Melanoma - Treatment
1. BRAF or MEK inhibitor therapy (if activating mutation is detected in the melanoma).
2. Immune-modulating therapy (targeting CTLA-4, PD-1, PD-L1)
3. The above therapies have nearly completely replaced traditional chemotherapies, which were not effective.
Metastatic Melanoma - Treatment
1. Lymph nodes are clinically negative (not palpable).
2. Theory: Radioactive tracer (or blue dye) injected into primary tumor bed will track via lymphatics to regional lymph nodes.
--> First stop= "Sentinel" lymph node
3. If Sentinel lymph node is Negative for tumor, then low chance that disease has spread.
4. Used in breast cancer, cutaneous cancers...
Sentinel Lymph Node Biopsy
1. Vemurafenib and Dabrafenib (BRAF inhibitors) and Trametinib (MEK inhibitor) and others...
2. Specific against the V600E mutation.
3. About 50% of patients will respond
4. Response is rapid but resistance is nearly universal over time...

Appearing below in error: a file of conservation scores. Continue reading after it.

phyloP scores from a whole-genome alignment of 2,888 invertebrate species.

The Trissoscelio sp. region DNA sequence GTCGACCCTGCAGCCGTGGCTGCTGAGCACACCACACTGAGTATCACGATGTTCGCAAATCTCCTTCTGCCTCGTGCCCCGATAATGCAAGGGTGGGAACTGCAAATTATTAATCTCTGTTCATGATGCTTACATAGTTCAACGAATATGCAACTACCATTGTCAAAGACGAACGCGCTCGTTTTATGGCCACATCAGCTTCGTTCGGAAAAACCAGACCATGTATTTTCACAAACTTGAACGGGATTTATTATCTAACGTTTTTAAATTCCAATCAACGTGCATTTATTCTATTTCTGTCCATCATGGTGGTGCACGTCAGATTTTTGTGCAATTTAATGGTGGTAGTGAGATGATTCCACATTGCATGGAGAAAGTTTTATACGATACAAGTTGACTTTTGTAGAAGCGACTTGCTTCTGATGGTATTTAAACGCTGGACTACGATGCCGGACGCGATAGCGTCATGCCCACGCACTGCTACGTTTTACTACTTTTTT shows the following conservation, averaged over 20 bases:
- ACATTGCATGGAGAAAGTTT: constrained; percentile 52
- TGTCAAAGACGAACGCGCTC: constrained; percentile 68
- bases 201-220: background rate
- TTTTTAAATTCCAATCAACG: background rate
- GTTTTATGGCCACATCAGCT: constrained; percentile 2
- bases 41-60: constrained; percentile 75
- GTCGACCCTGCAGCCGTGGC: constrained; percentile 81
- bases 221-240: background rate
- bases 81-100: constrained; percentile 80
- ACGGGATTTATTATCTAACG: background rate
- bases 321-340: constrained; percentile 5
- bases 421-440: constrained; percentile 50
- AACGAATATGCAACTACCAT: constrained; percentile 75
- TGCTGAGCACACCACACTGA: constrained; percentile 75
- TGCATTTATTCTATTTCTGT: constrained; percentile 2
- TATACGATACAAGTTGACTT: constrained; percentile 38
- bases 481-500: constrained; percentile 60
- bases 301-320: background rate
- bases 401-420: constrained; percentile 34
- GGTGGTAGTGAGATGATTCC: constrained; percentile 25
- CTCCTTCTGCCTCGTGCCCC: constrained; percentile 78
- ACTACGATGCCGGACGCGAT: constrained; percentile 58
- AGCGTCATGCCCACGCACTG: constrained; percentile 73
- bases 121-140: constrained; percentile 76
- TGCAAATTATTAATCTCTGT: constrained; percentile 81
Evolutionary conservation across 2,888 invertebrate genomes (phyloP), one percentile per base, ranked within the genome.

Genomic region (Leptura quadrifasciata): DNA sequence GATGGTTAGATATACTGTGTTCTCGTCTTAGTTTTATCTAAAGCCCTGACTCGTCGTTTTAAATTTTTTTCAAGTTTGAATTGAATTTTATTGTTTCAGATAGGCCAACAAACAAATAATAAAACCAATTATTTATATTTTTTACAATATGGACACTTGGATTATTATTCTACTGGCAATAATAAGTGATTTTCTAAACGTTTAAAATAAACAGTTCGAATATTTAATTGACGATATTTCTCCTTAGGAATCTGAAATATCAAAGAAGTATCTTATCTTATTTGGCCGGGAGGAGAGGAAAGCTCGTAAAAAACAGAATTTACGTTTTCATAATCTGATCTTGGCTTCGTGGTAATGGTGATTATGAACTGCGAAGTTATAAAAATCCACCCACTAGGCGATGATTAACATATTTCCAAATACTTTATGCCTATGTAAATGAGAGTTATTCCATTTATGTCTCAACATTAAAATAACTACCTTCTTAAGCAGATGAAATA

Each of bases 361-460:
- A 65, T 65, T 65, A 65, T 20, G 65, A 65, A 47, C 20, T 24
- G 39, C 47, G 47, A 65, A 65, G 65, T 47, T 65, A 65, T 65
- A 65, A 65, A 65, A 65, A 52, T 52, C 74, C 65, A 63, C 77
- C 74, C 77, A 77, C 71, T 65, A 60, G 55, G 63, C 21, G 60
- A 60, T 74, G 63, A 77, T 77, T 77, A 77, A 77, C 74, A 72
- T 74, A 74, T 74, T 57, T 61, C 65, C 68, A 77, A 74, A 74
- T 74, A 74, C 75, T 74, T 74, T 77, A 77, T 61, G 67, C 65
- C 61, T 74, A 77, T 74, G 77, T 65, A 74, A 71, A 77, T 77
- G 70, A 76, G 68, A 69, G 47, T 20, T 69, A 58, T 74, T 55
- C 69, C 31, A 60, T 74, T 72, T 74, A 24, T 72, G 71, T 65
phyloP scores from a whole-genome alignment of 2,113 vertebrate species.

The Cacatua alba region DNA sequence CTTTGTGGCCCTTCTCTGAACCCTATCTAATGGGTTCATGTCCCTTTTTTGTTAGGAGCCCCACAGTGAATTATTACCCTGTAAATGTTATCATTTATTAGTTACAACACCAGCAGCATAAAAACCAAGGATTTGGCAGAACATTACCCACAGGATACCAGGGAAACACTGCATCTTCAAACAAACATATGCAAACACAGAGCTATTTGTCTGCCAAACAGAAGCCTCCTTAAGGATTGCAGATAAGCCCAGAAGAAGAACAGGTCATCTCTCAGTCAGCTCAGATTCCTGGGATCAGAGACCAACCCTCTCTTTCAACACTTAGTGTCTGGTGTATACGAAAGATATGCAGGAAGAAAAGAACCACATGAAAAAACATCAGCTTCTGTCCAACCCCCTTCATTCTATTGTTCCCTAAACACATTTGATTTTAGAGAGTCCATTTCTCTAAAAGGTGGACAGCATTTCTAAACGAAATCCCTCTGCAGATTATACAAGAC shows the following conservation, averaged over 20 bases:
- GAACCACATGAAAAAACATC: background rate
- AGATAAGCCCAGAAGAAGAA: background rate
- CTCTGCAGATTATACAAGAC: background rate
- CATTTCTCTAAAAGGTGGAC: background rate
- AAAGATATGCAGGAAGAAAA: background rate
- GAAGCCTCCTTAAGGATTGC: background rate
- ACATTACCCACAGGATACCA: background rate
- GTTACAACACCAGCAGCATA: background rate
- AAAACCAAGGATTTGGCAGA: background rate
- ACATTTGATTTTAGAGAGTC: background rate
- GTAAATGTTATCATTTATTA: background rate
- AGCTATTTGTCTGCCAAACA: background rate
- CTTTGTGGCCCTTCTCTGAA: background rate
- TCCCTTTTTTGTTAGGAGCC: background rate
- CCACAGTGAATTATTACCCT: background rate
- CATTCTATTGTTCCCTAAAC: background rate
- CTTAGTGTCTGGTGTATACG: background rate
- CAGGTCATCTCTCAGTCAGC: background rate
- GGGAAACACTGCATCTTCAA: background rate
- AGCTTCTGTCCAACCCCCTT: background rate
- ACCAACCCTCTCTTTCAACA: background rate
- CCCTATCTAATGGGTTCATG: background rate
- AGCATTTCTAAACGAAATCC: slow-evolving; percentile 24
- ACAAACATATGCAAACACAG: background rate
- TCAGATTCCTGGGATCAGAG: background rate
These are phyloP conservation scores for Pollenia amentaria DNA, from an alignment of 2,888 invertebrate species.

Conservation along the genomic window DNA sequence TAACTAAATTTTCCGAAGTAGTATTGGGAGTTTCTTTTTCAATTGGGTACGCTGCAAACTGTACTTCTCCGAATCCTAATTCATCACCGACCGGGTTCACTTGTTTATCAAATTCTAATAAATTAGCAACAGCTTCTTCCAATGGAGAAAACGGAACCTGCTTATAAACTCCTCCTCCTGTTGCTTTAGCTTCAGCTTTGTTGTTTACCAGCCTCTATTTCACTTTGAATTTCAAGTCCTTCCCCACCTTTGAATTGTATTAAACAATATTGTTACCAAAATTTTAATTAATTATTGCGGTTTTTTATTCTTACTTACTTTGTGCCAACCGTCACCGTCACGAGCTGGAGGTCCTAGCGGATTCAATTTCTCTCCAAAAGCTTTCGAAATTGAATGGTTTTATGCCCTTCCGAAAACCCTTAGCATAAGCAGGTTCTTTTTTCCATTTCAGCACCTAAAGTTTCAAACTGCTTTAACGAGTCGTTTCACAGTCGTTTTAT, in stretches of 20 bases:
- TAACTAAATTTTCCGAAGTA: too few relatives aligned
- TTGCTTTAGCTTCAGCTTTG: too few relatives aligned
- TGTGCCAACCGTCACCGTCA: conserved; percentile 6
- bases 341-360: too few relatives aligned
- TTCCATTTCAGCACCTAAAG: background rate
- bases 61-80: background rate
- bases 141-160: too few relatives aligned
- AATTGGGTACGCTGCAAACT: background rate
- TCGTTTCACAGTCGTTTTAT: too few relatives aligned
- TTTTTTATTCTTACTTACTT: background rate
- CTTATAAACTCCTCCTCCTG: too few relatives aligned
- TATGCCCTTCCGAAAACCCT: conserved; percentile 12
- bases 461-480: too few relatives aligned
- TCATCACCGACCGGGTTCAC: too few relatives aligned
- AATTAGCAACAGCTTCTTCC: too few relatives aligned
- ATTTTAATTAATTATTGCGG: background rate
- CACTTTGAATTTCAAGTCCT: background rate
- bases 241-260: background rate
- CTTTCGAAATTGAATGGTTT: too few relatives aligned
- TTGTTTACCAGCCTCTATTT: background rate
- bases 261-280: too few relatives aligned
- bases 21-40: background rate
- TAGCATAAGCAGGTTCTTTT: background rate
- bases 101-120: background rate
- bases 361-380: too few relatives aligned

5. Often used in combination (BRAFi + MEKi)
BRAF and MEK inhibitors: Targeted Therapy in (Metastatic) Melanoma
1. Anti- CTLA4 antibody: ipilimumab
2. Anti-PD-1 antibodies: nivolumab and pembrolizumab, others...
Immune-Modulating Therapies - Immune Checkpoint Inhibitors
1. "Release the breaks" from immune system by blocking normal immune-inhibitory signals.
2. Generally slower response (over months) but more durable.
Immune-Modulating Therapies - Mechanism of Action
1. Checkpoint Inhibitors - one agent alone...
--> Response rates: 10-35%, but LONG LASTING!!
2. Combination tx (anti-CTLA4 + anti-PD-1)
--> Higher response (~50%) BUT higher toxicities...
3. Treatment with these agents limited by auto-immune related toxicities such as colitis, endocrine dysfunction, skin rash (b/c immune system has been overstimulated...
Treatment with Immune-Modulating Therapies